A good rule of thumb for authors is that you should write books that you yourself really want or need to read. So it was for this book. Having run a wide range of postgraduate programmes for healthcare managers in the UK ourselves, and having worked with colleagues involved in this area in other European countries, the USA, Canada, Australia and New Zealand, we knew there simply wasn't a comprehensive, research-based book which provided a foundation for postgraduate study of health policy and management. There were policy books, and management books, but none that brought the two together – and certainly not in a way that was appropriate for an international readership. Moreover, we also worked on development programmes with many senior and middle managers who had enormous experiential learning, but struggled to set that in a wider, more theoretical context. We thought they needed a book like this too.
As with all good ideas, when we pointed out the need for a book like this to other people, they suggested that we should get on and write it. This seemed to make sense at first, but we quickly realised that we simply didn't have the breadth of knowledge and expertise that was demanded by such an ambitious project. However, we were aware that between us we knew people who could contribute the appropriately expert material for the book we envisaged.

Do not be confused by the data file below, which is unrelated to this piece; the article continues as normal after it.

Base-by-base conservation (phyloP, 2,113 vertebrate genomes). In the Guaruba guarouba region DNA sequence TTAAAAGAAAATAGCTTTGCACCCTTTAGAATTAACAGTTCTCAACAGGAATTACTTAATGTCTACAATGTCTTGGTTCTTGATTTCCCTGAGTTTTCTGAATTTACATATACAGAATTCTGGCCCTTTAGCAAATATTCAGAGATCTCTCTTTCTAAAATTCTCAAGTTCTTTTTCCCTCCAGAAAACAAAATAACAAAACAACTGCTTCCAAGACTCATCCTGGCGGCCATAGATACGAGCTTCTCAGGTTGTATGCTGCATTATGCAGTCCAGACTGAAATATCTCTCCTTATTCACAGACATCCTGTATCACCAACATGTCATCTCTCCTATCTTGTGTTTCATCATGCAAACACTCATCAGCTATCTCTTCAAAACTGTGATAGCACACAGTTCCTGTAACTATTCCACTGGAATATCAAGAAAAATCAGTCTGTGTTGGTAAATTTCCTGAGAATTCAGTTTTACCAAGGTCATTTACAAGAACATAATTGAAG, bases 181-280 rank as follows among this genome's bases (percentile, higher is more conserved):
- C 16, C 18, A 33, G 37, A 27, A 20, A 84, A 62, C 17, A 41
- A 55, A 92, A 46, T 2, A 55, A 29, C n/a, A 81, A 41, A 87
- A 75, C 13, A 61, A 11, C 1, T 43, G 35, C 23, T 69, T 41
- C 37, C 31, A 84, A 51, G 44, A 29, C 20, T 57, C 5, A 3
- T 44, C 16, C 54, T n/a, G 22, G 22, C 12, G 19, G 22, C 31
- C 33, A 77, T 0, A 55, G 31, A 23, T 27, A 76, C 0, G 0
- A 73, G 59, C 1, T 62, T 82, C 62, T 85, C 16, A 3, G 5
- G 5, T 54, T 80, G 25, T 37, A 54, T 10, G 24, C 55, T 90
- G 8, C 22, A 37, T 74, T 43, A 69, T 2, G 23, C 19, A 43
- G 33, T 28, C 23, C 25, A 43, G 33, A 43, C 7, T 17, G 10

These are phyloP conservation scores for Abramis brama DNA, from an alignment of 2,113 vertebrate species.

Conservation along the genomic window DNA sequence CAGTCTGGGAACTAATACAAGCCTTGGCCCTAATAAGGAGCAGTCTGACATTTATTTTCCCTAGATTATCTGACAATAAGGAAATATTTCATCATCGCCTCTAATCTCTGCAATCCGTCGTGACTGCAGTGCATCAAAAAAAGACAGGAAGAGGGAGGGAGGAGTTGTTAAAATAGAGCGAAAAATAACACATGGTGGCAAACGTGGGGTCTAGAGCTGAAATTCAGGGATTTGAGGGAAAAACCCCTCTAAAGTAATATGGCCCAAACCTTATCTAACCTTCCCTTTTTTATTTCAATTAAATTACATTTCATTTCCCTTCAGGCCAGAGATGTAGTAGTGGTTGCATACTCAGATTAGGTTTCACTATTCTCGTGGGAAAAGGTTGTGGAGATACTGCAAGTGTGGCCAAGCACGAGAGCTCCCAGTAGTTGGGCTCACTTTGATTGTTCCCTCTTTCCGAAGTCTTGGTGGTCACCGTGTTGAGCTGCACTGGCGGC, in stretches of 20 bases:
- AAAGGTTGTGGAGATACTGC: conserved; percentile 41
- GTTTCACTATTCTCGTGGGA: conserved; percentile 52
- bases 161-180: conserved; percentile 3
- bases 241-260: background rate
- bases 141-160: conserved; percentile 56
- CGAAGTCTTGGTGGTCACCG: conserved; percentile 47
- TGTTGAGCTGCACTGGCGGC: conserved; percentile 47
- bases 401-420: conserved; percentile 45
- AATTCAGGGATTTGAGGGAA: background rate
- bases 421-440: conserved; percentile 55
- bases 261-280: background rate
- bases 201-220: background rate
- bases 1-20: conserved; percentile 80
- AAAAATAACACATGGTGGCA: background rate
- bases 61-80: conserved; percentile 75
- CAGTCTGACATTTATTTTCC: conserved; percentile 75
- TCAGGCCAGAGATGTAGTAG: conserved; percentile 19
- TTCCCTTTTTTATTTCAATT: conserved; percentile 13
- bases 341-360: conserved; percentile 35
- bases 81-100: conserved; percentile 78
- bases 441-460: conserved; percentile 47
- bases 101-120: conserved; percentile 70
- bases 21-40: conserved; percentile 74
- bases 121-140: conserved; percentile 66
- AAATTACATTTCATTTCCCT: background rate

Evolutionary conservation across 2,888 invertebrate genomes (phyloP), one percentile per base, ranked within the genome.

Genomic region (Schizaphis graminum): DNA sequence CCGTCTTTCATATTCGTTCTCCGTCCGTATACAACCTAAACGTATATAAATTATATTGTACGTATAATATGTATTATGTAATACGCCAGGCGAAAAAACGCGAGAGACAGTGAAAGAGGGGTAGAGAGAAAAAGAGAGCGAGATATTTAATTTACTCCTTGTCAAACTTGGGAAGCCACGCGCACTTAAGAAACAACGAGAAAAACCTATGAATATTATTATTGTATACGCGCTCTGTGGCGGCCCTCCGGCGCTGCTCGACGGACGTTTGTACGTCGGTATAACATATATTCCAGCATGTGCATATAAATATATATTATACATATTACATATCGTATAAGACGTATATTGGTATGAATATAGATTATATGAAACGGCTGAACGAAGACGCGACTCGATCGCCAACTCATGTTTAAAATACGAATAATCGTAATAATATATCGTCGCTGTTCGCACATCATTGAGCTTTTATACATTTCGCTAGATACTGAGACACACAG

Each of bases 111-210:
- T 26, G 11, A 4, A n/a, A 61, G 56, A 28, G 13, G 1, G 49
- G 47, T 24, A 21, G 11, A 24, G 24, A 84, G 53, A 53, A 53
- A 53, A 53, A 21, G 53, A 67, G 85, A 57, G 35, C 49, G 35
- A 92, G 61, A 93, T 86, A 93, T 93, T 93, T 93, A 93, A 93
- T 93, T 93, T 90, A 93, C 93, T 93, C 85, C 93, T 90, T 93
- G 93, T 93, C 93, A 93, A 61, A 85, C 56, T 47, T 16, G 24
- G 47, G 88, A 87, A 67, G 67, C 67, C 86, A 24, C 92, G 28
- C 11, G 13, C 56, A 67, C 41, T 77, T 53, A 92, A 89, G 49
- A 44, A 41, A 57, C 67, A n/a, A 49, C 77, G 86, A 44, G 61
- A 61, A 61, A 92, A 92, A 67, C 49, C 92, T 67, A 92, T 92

To our delight, when we approached those colleagues rather tentatively to ask them to contribute to this book, they shared our enthusiasm for the idea, and were prepared to invest their time and effort in writing chapters to a demanding timescale. It is remarkable that it took just eight months from us designing the book and approaching chapter authors to delivering the final text to our publishers. This has allowed us to make the content about as up to date as it could be in what is (as we emphasise in the book) a complex and fast-changing world.
We owe a great deal to the contributors to this book and hope that they are as pleased as we are with the overall result of our collective effort (and that they will forgive us for rather assertive project management). But we owe as much to Amy Bevell and Lyndsey Jackson who were really in charge of making sure both that chapter authors and editors stuck to the deadlines and delivered on time. Editing this book has truly been a